Table 2. P-values from Tukey-Kramer HSD Pairwise Comparisons of Total Number of Lipids Detected in Each Component.

Fungal markers were abundant in all components (Fig 4). The fungal proportion of communities was greatest in honey (30.9%) and lowest in pollen (8.3%), with each of the other components being represented by approximately 12%. Amplicon and metagenomic studies [17,19,4951] have not identified an abundance of fungi associated with worker bees. This difference is likely due to these studies focusing largely on their guts, but could also reflect differences in the biases of DNA- versus lipid-based approaches. Fungi have been isolated from worker bees in culture based studies [24]. Further culture independent work is required to determine the prevalence and ecological role of fungi in the microbiome of honey bees and their hives. Bacteria were also abundant in all samples. Gram-negative bacteria represented a larger percentage of communities in comparison to Gram-positives in all components. Adults and pupae exhibited the highest proportion of Gram-positive bacteria.

Fig 4. Lipid-based microbial community profile for honey bees and their hive components.

Relative abundance of Actinobacteria, Gram-positive, Gram-negative, general bacteria, and fungi associated with honey bees and the different components of honey bee colonies.

Our finding of microbial indicators in adult honey bees, pupae, pollen, and comb is expected as microbes have been previously shown to be associated with these components [14,22,24,5255]. However, their presence in honey and propolis is surprising, as both are thought to be relatively aseptic. The suppression of microbial growth in honey is thought to occur due to its high osmolarity, acidity, and the presence of antibiotic compounds [56]. This may help explain why we found the fewest microbial indicators in honey. Conversely, propolis gave rise to the largest number of unique indicators and the most diverse community profile, even though the defensive chemicals found in the tree resins from which it is made are thought to impart antibiotic characteristics [57]. This is likely, at least in part, due to propolis samples being scraped from hives and not collected before application.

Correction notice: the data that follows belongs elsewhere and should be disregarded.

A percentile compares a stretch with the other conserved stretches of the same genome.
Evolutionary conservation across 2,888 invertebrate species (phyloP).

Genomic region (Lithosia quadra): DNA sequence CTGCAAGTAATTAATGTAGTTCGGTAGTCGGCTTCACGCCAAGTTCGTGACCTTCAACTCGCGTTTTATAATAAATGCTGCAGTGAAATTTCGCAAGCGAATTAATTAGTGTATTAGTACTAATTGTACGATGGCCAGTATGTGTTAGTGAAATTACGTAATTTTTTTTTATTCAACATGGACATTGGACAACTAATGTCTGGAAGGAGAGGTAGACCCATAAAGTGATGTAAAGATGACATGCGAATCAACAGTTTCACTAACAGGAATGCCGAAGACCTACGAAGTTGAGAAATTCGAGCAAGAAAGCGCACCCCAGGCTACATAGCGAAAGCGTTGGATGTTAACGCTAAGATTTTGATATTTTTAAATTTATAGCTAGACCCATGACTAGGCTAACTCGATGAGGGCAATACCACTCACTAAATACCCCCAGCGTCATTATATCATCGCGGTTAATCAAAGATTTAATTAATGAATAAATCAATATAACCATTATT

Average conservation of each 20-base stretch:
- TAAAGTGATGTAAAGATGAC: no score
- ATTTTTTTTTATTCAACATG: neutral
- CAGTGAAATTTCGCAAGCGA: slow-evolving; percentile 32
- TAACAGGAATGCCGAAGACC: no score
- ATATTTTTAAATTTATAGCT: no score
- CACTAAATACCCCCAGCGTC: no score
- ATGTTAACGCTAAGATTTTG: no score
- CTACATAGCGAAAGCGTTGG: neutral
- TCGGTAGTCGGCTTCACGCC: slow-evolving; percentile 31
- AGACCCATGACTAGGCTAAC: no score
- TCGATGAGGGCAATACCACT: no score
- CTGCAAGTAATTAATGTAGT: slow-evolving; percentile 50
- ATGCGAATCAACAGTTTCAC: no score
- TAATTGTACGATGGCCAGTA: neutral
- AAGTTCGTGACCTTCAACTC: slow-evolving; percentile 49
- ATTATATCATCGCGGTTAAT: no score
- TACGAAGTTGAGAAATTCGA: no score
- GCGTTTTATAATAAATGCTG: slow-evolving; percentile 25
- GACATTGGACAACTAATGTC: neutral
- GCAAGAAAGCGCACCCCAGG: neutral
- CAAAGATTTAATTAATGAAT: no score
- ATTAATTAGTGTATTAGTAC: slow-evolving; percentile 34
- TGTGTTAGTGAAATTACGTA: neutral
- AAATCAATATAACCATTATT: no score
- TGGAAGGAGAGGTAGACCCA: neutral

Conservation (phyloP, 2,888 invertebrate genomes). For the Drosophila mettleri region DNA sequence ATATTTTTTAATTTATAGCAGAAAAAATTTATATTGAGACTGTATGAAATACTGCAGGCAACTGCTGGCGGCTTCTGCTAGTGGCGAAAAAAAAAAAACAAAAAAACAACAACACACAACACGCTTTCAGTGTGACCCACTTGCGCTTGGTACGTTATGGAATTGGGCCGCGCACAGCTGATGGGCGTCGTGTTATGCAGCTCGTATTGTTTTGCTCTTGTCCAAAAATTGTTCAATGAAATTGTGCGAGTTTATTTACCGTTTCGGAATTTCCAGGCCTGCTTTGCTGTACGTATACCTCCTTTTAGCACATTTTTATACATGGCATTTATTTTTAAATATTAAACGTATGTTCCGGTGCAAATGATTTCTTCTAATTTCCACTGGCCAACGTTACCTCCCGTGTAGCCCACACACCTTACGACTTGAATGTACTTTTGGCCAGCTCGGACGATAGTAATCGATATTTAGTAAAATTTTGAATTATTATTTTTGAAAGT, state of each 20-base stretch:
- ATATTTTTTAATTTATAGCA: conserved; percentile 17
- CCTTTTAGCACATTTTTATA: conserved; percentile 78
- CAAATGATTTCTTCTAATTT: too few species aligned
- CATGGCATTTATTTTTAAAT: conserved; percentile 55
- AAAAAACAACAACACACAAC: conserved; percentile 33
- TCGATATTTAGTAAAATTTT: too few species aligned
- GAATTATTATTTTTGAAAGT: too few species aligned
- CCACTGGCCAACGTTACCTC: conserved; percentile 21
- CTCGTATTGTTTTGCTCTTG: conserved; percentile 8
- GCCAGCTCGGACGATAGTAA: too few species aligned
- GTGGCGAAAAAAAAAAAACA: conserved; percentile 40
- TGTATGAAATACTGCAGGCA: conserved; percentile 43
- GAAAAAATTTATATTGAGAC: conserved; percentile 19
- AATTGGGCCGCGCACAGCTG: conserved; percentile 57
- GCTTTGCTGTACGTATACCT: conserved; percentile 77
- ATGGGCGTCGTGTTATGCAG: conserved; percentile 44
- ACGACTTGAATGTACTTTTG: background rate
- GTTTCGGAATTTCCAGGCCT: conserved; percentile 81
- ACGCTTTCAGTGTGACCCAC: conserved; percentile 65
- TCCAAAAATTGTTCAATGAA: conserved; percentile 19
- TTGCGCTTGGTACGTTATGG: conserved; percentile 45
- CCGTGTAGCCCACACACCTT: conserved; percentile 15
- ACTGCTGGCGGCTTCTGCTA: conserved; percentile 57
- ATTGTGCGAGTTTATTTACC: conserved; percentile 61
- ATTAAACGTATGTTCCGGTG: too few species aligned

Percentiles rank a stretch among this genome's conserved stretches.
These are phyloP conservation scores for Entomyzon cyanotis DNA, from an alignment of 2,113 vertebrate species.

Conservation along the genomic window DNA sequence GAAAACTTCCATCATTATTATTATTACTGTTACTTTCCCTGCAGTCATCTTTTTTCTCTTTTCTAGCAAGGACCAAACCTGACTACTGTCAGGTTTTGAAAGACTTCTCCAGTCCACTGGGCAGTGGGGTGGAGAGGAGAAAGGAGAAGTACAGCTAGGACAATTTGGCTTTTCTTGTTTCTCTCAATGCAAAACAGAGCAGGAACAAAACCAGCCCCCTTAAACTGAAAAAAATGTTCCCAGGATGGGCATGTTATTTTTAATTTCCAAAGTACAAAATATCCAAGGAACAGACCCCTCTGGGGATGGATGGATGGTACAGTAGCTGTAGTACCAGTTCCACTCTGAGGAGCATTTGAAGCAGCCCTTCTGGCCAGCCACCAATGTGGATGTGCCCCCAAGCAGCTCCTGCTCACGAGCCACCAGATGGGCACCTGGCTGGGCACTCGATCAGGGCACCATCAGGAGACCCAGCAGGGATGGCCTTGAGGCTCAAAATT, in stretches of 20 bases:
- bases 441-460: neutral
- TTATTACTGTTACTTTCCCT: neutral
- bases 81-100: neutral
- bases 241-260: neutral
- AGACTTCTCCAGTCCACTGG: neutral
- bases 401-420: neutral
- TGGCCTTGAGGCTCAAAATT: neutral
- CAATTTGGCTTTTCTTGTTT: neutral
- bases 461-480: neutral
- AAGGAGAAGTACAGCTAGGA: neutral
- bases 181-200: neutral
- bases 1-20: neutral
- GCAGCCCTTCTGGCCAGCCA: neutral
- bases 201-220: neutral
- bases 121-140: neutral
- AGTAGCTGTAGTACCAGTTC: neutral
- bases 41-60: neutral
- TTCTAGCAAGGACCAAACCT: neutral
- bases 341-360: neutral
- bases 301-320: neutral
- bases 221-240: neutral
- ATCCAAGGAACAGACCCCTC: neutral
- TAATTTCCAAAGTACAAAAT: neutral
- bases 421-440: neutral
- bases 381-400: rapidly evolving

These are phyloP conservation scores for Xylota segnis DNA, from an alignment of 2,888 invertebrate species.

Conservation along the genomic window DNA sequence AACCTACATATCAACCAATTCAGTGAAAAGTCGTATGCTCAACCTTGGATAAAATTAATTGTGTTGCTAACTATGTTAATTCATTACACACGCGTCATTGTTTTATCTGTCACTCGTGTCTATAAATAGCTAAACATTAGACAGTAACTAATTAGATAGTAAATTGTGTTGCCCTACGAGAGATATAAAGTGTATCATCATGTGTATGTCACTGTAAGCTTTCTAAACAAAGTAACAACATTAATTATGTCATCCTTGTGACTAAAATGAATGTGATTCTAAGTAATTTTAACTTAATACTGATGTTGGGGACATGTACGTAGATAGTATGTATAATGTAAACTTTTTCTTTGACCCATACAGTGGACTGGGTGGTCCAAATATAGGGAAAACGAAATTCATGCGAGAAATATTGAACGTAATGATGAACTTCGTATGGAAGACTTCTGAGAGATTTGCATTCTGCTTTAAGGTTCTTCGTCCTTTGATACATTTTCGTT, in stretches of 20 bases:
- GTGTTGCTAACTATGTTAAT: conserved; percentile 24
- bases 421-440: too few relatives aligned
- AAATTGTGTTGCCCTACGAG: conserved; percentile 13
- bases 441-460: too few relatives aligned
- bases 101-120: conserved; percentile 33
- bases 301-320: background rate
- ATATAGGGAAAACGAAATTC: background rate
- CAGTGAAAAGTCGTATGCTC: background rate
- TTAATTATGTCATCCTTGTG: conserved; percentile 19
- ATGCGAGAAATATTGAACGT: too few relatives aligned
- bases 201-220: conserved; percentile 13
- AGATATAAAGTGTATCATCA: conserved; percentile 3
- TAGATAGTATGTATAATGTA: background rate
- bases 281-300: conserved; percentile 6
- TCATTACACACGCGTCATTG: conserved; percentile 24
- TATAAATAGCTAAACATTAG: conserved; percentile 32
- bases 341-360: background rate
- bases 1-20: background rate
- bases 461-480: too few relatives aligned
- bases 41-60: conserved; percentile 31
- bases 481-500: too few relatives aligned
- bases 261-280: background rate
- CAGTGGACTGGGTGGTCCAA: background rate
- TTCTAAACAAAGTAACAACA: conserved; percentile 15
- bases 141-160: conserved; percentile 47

Similarity of Microbial Communities by Component, Location, Year and Hive

To begin to determine if the microbial communities within honey bee colonies are structured by hive, geographic location, sampling year, or hive component, we performed one-way ANOVAs and Tukey-Kramer HSD tests on lipid profiles that were synthesized by grouping each individual lipid by these different factors (Tables 3 and 4). Analysis by geographic location showed that only one lipid (20:1ω5c, Gram negative) differed significantly (p-value = 0.0270), with Middleton hives being distinguished from Waukesha (p-value = 0.386) and Mount Horeb (p-value = 0.0169) hives. When studied by individual hive, lipid profiles from 18:3ω6,9,12c (Eukaryotes) and C20 N Alcohol (Not defined) revealed significant differences. Additional pairwise comparisons found no significant differences in lipid profiles based on individual hive. Only 8 of the lipids were found to be significantly different by sample year, with 6 of these having specific pairwise differences (Table 3). Three of those six lipids showed one year to be significantly different from both of the other two sample years, while the other three lipids only indicated differences between two years.

Table 3. P-Values from Tukey-Kramer HSD Pairwise Comparisons of Lipid Profiles by Year.

Table 4. P-Values from Significant Tukey-Kramer HSD Pairwise Comparisons of Lipid Profiles By Component.

The greatest number of individual statistical differences was observed from grouping lipid profiles by hive component (Table 4). Specifically, 34 lipid profiles exhibited significant differences among hive components, and 31 of these had specific pairwise component differences. Propolis appears to have the most unique microbial community, with nine lipids being significantly different when compared to all other components. The second most unique microbial community was observed in adult samples, which were indicated as significantly different from all other components by four lipids. Honey had 3 similarly representative lipids, and pollen and pupae each had one representative lipid. Several other pairwise lipid profile differences by hive components were also observed, where two or more components had significant differences from the other components (Table 4).

To further test the hypothesis that microbial communities are structured by hive component, comparisons were made of lipid profiles across our sampling variables using Principal Component Analysis (PCA). When points are labeled by year, hive or location, no clustering is apparent (data not shown). However, when comparing hive components with each other, adults, pollen, propolis and honey can be observed as distinct and non-overlapping (Fig 5). Comb and pupae overlap all other components except adults and propolis, respectively.

Fig 5. Principal component analysis of lipid profile for honey bees and their hive components.

Score plot shows variation in PLFA-FAME profiles by hive components. Lines drawn delineate sample aggregates. Inlay displays one propolis sample that skewed the plot. Main plot is redrawn without that data point. When produced by sample year, individual hive or location, no clustering is readily apparent.